Hollywood should pass a law that if you’re going to remake a movie, you’d better have a damned good reason to do so. Some films just don’t require another go around, especially when the source material isn’t that old. A case in point for the passage of such a law is The Upside, a remake of the French film The Intouchables, which is based on a true story itself. On its own, the film is a jumbled mess that starts clumsily and finishes with some endearing moments. But compared to the original, it doesn’t justify its existence terribly well.
The Upside’s version of events casts Bryan Cranston as Philip, a quadriplegic business guru in need of a live auxiliary to help him live a somewhat normal life. Being in the right place at the right time, Kevin Hart’s Dell gets hired for the job, as he’s an out-of-the-box thinker that Philip takes to for some reason. As with any dramedy of this ilk, hilarity ensues, and the two men are challenged to learn from each other in their vital partnership.
Somewhere, in the almost two year limbo that saw The Upside sitting on a shelf, a better version of this movie could have been created. But, as director Neil Burger’s finished product stands, it’s one of those remakes that caters to an audience that just doesn’t want to read subtitles. Save for a few story notes here and there, The Upside almost feels like a lazily reskinned version of The Intouchables, which rearranges some of the basic furniture of the piece in hopes that it’ll really tie the room together.
This leads to the first half of the film feeling like an excuse to deploy gag after gag, all in the name of frontloading The Upside with so much Kevin Hart schtick that it’ll keep the audience coming to see him interested past the threshold of walking out for a refund. There’s also clichéd attempts to manufacture drama in his own life, that if handled better, could have been written off as simply laying the groundwork.
However, The Upside does have some moments of true connection between its leads as it crosses over into the more serious half of the film. Once Bryan Cranston’s Philip opens up more about his circumstance, not only does he get to really show his talents on full display, it also gives Hart a chance to get in on the action, too.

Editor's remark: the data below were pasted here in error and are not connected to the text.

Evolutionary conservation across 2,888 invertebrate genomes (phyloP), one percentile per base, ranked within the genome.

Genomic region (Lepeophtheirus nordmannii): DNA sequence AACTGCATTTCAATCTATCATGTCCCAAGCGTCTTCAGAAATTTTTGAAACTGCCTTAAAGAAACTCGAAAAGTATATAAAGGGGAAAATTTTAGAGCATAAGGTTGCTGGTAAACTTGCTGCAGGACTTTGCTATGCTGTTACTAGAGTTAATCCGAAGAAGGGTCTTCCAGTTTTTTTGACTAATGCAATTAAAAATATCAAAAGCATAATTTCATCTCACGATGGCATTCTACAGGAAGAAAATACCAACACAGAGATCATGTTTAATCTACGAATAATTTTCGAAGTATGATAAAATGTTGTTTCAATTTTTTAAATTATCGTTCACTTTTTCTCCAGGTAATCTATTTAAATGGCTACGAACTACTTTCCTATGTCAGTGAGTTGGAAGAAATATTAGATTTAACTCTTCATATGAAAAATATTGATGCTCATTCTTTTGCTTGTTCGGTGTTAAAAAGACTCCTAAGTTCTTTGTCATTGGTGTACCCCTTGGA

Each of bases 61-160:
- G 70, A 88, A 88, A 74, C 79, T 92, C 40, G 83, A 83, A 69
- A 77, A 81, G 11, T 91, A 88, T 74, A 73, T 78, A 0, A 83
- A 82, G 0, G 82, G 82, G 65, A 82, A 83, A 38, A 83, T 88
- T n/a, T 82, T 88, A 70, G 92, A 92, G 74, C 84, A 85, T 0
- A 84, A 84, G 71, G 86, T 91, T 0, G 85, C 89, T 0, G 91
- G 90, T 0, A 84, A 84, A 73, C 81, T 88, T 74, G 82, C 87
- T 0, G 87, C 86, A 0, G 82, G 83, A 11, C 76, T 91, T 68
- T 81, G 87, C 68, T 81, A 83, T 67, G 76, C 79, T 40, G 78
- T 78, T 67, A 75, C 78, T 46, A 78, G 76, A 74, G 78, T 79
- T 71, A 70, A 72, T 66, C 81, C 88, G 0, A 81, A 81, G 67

Perhaps the best thing The Upside can do for its audience is show them that, if they’d trusted Kevin Hart to be a capable dramatic lead throughout the film, he could have handled it. If the entire film had trusted its audience, and its leads, like the results of The Upside’s second half did, this could have been something pretty special, or at least better than what was delivered.
By no means is this review saying that The Intouchables is a hallowed film that shouldn’t be touched, for fear of desecrating it. Rather, the message here should be that if you’re going to remake a film into a project such as The Upside, you need to make it your own. Sadly, even with the charm that its stars display in the Cranston-centric back half of the film, the movie is incapable of doing so.
The Upside isn’t bad enough to be totally panned, nor is it good enough to be recommended. Rather, it’s just a middling translation of a foreign film that switches from zany fish out of water comedy to serious, life-affirming drama at the moment of its choosing. It wastes not only the opportunity to improve upon the original, it also wastes the full potential of its cast, and the time of the audience. It’s sad to say it, but there’s very little upside to seeing The Upside.